Cruising from here to there:
All systems on NASA's Stardust are "nominal" as only 138 days remain until its flyby of comet Tempel 1. Stardust passed through perihelion last month; the mission reports that "Thermal engineering celebrated passing the milestone, and looks forward to cooler temperatures." Closest approach will happen at 8:42 p.m. PST on February 14, 2011, or 04:42 February 15 UTC.
NASA's Dawn has now been in space for three years. It continues patiently propelling itself toward a rendezvous with Vesta in July 2011, only 290 days away. I just posted Marc Rayman's latest Dawn Journal, in which he describes the "high altitude mapping orbit" phase of the Vesta segment of the mission.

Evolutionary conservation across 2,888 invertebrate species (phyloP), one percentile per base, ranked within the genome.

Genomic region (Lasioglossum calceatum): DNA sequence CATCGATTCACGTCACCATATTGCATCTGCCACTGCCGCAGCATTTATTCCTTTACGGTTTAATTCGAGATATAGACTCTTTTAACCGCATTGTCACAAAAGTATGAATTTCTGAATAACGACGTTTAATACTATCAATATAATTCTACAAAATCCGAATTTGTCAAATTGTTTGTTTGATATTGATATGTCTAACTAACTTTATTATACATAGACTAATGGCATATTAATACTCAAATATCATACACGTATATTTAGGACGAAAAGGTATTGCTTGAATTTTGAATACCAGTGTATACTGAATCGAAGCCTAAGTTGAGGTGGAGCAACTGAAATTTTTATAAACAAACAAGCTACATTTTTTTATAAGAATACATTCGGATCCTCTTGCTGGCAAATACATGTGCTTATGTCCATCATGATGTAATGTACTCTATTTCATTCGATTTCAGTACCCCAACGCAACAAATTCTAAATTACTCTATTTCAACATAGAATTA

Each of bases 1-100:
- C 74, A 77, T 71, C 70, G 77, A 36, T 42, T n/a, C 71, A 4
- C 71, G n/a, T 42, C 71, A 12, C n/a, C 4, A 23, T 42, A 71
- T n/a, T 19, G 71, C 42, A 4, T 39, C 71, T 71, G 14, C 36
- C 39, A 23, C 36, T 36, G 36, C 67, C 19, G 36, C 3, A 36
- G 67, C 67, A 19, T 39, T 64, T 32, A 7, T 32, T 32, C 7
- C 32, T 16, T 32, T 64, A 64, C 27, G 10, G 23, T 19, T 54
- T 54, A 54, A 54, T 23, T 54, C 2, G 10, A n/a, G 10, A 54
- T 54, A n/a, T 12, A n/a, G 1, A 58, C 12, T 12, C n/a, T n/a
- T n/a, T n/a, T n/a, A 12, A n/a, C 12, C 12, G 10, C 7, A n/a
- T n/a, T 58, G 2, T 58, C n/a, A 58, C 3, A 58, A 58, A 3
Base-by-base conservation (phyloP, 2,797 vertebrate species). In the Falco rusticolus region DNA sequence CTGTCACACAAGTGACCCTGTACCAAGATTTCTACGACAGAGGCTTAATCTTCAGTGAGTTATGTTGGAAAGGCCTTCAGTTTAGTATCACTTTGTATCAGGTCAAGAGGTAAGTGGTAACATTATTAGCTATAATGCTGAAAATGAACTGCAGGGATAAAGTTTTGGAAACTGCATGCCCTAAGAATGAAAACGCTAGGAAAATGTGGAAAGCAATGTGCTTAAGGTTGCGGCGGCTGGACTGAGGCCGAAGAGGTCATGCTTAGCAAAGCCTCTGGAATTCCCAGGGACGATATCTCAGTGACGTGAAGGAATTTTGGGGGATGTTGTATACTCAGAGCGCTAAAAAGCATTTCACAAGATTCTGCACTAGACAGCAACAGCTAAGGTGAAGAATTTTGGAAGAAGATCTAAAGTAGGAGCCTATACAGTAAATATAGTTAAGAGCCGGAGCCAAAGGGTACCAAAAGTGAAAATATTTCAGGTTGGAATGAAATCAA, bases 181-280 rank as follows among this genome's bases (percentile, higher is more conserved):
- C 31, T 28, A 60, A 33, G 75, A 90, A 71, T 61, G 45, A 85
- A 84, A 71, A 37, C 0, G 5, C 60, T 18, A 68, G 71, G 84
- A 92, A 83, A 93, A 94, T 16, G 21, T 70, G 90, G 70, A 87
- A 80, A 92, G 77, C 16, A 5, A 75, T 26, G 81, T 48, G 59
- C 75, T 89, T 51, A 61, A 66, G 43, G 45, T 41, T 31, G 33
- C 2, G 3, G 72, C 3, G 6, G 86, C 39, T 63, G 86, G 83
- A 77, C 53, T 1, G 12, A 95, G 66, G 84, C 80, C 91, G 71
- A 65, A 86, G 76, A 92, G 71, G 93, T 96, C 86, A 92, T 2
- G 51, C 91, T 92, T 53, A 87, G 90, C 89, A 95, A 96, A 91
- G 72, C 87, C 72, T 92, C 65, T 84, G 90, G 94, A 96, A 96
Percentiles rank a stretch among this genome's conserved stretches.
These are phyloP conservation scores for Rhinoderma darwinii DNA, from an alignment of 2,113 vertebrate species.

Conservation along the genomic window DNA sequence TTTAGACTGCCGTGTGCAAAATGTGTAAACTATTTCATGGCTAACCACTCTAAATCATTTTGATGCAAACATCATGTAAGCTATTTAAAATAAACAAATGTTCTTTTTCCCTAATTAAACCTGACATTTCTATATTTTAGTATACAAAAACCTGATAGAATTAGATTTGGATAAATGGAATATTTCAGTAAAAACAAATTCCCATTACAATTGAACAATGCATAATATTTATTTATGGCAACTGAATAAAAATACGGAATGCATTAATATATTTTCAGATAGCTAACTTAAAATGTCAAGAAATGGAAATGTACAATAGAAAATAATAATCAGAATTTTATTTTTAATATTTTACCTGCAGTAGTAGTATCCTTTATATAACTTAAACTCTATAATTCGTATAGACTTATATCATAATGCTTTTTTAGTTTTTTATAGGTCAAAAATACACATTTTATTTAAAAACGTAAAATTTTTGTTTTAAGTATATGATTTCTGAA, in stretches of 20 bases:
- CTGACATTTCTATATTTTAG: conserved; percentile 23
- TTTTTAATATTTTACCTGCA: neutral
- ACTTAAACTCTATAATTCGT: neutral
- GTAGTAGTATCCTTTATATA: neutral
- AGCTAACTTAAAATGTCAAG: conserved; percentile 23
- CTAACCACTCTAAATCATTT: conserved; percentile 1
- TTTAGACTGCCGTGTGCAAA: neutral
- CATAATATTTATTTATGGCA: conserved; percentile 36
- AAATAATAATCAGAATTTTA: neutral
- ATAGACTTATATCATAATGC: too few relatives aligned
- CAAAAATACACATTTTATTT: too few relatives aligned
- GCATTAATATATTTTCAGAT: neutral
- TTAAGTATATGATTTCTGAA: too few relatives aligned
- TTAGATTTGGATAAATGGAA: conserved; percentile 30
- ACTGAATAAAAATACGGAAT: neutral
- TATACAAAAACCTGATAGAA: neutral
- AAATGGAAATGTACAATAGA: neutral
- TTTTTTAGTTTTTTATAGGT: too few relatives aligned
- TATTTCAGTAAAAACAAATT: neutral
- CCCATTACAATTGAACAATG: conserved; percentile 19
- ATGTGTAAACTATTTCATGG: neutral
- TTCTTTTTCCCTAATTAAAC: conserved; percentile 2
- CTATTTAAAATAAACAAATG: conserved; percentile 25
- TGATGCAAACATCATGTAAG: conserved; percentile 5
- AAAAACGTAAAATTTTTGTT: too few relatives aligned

NASA's New Horizons has 14.10 AU to go to reach Pluto. It's still on course for a January to July 2015 encounter with the Pluto and Charon system. There are 1665 days left until Pluto closest approach.
ESA's Rosetta mission is preparing to hibernate from July 2011 to January 2014. The next object it'll encounter will be its goal, comet 67/P Churyumov-Gerasimenko; rendezvous is set for May 2014.
The International Cometary Explorer remains on course for a return visit to Earth in 2014. When it does, ICE can be returned to a Sun-Earth L1 halo orbit, or can use multiple Earth swingbys to encounter Comet Wirtanen during its near-Earth apparition in December 2018.
Finally, NASA's Voyager 1 and 2 spacecraft are still going strong. I'm enjoying following the relatively active Twitter feed of Voyager 2, which also mentions the position of Voyager 1 once a day.
Some other milestones to take note of this month, taken from JPL's Space Calendar: